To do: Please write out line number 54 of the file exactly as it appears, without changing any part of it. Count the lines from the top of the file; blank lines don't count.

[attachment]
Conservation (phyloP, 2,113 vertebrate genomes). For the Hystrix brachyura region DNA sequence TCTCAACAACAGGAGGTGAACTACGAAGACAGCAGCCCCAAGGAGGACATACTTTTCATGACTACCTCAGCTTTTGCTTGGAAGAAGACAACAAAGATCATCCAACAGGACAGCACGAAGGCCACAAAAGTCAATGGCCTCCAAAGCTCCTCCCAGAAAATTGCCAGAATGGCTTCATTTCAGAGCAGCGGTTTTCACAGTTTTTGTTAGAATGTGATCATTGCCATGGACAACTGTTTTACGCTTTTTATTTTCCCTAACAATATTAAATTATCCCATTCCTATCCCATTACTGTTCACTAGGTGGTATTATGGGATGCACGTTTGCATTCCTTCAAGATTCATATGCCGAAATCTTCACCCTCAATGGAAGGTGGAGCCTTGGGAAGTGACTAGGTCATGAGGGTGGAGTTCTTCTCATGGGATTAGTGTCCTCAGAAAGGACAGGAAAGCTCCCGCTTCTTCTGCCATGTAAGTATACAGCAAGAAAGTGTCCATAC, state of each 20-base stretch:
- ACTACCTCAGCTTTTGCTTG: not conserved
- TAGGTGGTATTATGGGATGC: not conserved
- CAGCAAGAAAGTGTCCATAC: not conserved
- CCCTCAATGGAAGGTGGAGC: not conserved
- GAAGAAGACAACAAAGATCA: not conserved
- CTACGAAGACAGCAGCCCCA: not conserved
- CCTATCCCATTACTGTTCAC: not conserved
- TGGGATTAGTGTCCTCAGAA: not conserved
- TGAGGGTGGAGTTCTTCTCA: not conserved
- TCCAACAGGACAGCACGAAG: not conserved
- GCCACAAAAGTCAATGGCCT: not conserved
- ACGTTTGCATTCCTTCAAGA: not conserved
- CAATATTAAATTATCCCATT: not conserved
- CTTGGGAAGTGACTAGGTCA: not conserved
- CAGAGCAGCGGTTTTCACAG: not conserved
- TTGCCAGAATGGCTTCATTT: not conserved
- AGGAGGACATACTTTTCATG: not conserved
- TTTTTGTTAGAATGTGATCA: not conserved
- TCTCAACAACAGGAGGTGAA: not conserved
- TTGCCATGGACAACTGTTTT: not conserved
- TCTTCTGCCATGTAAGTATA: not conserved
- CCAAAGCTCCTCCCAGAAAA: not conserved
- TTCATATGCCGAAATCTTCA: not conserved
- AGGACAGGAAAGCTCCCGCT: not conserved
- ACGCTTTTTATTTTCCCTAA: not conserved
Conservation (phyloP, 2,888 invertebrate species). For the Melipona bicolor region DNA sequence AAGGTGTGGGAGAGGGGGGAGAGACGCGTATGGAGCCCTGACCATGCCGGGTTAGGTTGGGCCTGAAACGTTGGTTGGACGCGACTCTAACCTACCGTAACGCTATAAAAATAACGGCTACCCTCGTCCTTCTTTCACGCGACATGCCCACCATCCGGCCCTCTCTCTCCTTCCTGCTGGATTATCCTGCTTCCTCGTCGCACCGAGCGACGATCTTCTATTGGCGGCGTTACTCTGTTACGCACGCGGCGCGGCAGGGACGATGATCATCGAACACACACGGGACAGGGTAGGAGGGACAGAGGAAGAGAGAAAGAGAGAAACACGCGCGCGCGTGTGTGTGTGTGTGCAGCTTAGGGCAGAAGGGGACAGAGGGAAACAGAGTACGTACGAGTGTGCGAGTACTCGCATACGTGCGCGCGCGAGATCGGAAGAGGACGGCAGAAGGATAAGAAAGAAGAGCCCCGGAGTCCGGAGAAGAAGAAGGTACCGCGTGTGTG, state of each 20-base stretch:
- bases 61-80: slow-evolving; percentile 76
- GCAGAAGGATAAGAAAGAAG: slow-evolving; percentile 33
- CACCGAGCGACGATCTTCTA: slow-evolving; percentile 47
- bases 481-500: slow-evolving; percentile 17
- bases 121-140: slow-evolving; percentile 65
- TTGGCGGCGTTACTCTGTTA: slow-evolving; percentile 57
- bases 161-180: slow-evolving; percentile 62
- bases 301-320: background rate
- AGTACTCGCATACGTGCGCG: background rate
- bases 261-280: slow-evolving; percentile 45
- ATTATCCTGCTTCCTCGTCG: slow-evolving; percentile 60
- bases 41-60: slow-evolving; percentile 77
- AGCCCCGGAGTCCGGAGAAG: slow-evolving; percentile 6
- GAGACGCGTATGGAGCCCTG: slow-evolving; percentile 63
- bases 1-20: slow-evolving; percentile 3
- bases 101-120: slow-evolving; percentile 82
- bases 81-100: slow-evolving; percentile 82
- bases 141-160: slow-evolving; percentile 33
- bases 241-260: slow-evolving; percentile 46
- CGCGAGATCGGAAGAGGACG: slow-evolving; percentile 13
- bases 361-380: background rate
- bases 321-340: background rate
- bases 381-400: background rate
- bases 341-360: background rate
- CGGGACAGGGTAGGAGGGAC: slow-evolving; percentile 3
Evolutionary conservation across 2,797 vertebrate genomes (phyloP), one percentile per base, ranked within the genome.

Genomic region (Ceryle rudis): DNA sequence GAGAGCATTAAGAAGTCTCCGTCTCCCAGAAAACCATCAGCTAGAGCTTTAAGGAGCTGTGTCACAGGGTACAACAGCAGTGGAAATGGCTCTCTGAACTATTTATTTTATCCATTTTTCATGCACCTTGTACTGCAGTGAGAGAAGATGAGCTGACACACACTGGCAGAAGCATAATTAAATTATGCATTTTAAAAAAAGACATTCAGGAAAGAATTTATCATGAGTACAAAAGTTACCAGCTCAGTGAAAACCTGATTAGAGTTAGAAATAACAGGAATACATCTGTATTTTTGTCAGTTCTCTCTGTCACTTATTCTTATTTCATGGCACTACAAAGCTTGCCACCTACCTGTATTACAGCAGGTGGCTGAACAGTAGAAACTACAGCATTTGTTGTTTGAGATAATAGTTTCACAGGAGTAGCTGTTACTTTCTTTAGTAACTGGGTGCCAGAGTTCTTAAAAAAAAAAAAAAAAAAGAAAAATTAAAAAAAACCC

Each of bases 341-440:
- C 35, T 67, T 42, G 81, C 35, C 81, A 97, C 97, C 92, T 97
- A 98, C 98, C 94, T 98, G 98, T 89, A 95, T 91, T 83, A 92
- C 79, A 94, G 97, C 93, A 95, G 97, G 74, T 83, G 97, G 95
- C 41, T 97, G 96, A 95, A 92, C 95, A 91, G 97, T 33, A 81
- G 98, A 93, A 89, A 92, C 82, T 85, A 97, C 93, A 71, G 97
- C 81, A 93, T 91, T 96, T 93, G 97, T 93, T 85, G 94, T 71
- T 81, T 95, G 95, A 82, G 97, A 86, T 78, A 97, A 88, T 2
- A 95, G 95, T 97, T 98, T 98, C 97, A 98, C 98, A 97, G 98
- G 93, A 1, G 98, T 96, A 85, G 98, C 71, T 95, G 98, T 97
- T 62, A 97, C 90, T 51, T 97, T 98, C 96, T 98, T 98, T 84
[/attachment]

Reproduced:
Genomic region (Ceryle rudis): DNA sequence GAGAGCATTAAGAAGTCTCCGTCTCCCAGAAAACCATCAGCTAGAGCTTTAAGGAGCTGTGTCACAGGGTACAACAGCAGTGGAAATGGCTCTCTGAACTATTTATTTTATCCATTTTTCATGCACCTTGTACTGCAGTGAGAGAAGATGAGCTGACACACACTGGCAGAAGCATAATTAAATTATGCATTTTAAAAAAAGACATTCAGGAAAGAATTTATCATGAGTACAAAAGTTACCAGCTCAGTGAAAACCTGATTAGAGTTAGAAATAACAGGAATACATCTGTATTTTTGTCAGTTCTCTCTGTCACTTATTCTTATTTCATGGCACTACAAAGCTTGCCACCTACCTGTATTACAGCAGGTGGCTGAACAGTAGAAACTACAGCATTTGTTGTTTGAGATAATAGTTTCACAGGAGTAGCTGTTACTTTCTTTAGTAACTGGGTGCCAGAGTTCTTAAAAAAAAAAAAAAAAAAGAAAAATTAAAAAAAACCC